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Bad Day at Black Rock (1955)
~Review by Grawlix (December 2017)
A mysterious stranger arrives at a remote midwestern town, causing consternation among the locals (about ten people, all told), none of whom are very receptive to strangers or mysteries. To say much more would spoil the plot although, all things considered, there isn’t a whole lot of plot to spoil. Like many remote, sparsely populated cinematic towns, this one harbors a few secrets, and an inquisitive outsider threatens to unearth a past that the residents would sooner keep buried.
There are two reasons to watch Bad Day at Black Rock. One is to see Spencer Tracy (The Stranger) sharing the screen with the likes of Lee Marvin, Anne Francis, and Ernest Borgnine (who would have his breakout role in Marty just a few months later). Watching the tension build as these master thespians trade incisive, but totally clean, Hays-approved barbs is a fantastic example of the effectiveness of classic Hollywood and an absolute clinic on how to add dramatic weight to otherwise innocuous moments.
The other reason is the one-armed fight scene. Tracy’s character is a (somewhat anachronistically, considering his age at the time) World War II veteran who had his left arm disabled in combat (an effect achieved by having him keep his left hand resolutely jammed in his coat pocket at all times). This doesn’t prevent him from dispensing the odd ass kicking when the situation calls for it, however. What’s more, Tracy subdues his opponents with karate chops and throws, unprecedented for the time, and what must have seemed like black magic to an audience more familiar with John Wayne style fisticuffs. The fact that this happened over ten years before Jimmy Wang Yu ever picked up a sword is evidence that the movie was, in some ways, well ahead of its time.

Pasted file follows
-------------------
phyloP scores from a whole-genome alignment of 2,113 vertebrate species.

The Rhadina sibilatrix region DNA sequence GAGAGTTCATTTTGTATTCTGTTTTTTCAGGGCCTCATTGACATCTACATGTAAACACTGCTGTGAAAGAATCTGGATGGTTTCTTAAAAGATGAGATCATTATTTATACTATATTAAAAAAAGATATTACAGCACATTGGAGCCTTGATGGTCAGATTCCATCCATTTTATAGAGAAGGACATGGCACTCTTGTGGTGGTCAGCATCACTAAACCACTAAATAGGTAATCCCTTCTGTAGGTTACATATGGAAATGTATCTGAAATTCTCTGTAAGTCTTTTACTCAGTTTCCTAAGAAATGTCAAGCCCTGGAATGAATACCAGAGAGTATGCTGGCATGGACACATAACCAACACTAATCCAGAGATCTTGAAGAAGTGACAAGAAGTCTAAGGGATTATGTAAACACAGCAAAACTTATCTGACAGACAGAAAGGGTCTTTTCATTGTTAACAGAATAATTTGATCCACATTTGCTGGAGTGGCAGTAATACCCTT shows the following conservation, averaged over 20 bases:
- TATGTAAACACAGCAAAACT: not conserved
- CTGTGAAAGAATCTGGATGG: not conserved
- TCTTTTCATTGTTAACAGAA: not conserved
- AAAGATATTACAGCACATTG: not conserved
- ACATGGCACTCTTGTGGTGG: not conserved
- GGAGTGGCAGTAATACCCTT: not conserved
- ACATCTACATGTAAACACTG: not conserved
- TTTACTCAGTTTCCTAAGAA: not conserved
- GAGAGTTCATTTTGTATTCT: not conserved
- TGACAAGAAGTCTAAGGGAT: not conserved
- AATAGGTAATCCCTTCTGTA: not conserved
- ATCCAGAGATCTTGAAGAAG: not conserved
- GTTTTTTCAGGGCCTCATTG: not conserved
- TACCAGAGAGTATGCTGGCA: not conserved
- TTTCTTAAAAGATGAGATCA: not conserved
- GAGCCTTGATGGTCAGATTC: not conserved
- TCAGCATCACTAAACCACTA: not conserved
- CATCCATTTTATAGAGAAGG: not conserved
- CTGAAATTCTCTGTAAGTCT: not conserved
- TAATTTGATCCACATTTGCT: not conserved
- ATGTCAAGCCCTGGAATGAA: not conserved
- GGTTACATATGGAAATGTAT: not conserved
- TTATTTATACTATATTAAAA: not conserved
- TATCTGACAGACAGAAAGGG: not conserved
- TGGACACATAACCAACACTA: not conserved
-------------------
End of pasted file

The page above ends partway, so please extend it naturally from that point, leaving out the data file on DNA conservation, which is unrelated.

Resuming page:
Bad Day at Black Rock is often referred to as a Western even though it was set in the then recent year of 1945. There are certainly some classic Western tropes at play, but these are the same tropes that are still commonly seen in films up to the modern day. There’s also an unexpected message of racial tolerance that was doubly ballsy for the time and setting. Overall, Bad Day at Black Rock demonstrates that, in the right hands, even a relatively thin premise can be turned into a masterpiece that has aged remarkably well. It’s a potboiler plot without many twists, but Bad Day at Black Rock is elevated by its superb direction, masterful pacing, and sublime performances by every member of the cast.
Final Score: A
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